Manuscripts in the Flesh: Collections-Based Learning with Medieval Manuscripts at the University of Victoria

Shailoo Bedi, Heather Dean, Adrienne Williams Boyarin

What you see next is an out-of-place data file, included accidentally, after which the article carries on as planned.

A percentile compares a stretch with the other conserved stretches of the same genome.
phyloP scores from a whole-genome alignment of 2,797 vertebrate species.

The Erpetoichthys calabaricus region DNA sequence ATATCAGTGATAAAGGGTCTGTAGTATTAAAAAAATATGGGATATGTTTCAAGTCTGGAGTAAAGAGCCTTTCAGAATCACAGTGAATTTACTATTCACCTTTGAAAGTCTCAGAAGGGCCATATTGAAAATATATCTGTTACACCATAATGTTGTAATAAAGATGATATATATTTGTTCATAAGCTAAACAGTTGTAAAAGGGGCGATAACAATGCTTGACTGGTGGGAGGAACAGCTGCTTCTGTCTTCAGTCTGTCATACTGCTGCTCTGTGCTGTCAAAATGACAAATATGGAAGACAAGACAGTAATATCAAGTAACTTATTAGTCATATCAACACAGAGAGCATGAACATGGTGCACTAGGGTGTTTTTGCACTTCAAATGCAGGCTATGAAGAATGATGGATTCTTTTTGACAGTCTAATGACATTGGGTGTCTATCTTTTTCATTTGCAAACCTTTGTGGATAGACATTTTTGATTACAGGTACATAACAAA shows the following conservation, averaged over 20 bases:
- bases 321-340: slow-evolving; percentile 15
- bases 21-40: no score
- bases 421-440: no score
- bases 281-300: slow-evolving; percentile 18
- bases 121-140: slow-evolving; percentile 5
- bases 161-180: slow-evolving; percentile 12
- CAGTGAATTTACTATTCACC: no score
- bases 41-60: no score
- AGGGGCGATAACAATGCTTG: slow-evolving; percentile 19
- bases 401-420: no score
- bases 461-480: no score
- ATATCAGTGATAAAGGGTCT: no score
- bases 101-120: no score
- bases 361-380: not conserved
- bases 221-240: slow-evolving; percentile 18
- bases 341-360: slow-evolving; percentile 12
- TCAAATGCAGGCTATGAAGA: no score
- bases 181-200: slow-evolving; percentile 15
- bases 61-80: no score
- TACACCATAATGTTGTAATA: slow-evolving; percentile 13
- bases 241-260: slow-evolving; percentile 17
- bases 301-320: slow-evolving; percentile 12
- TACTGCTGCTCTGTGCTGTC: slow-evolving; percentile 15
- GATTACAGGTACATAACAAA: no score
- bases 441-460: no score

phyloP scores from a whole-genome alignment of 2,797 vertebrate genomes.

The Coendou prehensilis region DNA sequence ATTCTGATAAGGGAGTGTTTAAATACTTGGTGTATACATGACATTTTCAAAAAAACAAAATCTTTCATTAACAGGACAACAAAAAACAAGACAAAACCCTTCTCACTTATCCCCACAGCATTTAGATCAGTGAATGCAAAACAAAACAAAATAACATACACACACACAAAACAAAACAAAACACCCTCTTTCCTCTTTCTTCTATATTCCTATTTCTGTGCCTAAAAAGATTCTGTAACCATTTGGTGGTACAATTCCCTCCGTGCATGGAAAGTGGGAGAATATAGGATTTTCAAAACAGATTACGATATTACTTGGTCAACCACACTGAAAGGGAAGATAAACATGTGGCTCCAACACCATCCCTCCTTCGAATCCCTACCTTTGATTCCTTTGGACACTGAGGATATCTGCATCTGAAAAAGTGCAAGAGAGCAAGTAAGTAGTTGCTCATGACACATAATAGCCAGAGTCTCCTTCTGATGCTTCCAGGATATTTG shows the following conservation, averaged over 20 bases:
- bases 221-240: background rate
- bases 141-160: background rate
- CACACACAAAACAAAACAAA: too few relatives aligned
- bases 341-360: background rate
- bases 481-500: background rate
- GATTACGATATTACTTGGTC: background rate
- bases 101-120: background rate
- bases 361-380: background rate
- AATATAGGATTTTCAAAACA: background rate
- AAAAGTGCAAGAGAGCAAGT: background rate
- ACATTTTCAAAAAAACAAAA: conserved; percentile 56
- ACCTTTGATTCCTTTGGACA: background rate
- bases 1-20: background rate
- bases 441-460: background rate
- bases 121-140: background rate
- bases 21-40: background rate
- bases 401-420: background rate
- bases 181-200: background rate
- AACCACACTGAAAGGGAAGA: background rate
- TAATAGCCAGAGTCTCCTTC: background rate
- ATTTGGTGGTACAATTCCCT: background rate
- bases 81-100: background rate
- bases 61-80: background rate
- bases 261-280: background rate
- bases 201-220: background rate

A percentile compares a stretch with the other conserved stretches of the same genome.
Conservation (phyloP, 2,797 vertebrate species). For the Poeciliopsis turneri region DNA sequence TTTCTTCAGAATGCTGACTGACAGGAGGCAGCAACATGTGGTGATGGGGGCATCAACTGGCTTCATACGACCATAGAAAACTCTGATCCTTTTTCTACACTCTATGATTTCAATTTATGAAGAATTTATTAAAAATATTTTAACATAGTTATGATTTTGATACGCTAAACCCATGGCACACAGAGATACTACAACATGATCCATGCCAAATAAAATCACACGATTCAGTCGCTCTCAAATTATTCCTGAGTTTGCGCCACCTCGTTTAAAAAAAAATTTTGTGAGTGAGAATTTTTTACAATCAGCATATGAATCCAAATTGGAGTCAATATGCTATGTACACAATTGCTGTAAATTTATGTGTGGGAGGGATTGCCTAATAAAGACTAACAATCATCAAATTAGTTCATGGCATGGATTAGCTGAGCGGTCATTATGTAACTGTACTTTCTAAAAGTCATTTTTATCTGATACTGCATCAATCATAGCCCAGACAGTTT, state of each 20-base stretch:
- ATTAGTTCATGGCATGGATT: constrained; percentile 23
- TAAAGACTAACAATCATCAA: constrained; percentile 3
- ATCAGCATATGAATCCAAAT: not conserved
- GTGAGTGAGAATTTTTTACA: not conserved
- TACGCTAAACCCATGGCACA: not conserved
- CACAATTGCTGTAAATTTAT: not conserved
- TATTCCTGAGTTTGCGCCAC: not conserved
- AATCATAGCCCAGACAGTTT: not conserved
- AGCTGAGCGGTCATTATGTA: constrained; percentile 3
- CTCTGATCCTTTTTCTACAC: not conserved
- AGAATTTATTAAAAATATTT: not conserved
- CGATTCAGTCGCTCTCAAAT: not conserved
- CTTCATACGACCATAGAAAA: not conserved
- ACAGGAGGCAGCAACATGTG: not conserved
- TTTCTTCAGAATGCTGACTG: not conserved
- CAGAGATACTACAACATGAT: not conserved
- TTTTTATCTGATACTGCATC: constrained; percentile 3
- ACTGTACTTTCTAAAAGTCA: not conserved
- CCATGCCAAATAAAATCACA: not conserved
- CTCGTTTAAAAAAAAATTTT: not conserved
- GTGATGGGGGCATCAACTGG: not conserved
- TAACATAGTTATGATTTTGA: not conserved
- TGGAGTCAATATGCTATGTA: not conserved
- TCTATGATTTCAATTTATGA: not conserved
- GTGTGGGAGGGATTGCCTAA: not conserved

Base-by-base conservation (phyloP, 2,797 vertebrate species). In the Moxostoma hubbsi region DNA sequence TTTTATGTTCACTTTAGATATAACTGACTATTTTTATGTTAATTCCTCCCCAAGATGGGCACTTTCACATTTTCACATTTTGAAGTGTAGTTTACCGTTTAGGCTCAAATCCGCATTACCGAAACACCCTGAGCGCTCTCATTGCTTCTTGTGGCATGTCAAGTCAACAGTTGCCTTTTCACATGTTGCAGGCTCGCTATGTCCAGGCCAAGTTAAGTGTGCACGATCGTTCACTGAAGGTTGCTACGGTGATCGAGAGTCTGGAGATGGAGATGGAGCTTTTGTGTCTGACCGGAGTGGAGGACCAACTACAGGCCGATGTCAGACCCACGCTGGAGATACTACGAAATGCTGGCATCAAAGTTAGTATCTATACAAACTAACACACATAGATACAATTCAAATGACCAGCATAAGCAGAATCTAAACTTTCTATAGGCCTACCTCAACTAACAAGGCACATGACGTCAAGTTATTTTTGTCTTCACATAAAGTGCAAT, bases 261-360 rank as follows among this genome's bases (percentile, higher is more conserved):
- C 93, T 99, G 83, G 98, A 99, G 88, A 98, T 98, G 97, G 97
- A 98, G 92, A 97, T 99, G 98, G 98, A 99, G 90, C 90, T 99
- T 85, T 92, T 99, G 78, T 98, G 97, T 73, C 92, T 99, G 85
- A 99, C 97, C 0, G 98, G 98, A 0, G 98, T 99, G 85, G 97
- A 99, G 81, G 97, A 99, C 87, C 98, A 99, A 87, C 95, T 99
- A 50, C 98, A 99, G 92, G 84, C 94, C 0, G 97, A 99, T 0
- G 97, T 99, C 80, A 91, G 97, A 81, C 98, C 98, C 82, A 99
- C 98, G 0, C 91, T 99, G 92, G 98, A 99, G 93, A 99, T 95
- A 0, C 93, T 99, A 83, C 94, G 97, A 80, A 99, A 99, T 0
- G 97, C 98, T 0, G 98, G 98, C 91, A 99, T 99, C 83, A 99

Instruction with primary sources in cultural heritage institutions has shifted dramatically from show-and-tell tours of collections to hands-on learning opportunities. However, how students engage with primary sources, and the effectiveness of primary-source instruction, remains an emerging area of study. There is a growing body of professional literature and online resources supporting primary-source instruction, but there are few studies of the impact of collections-based teaching on learning, or of the sustained use of collections-based teaching across a full academic term. This article discusses experiential learning with primary sources and its remarkable impact on student learning and engagement. The authors share findings from empirical research measuring this impact through the study of a semester-long undergraduate course on medieval manuscripts. Employing a mixed-methodology approach (pre-assessment and post-assessment surveys and reflective journaling), the authors assess learner perceptions and engagement alongside the development of measurable primary-source literacy skills. They demonstrate the effectiveness of collections-based learning with rare and unique materials, particularly when implemented alongside related pedagogical approaches such as collaborative learning methods, pedagogies of care, metacognition, and active learning strategies.

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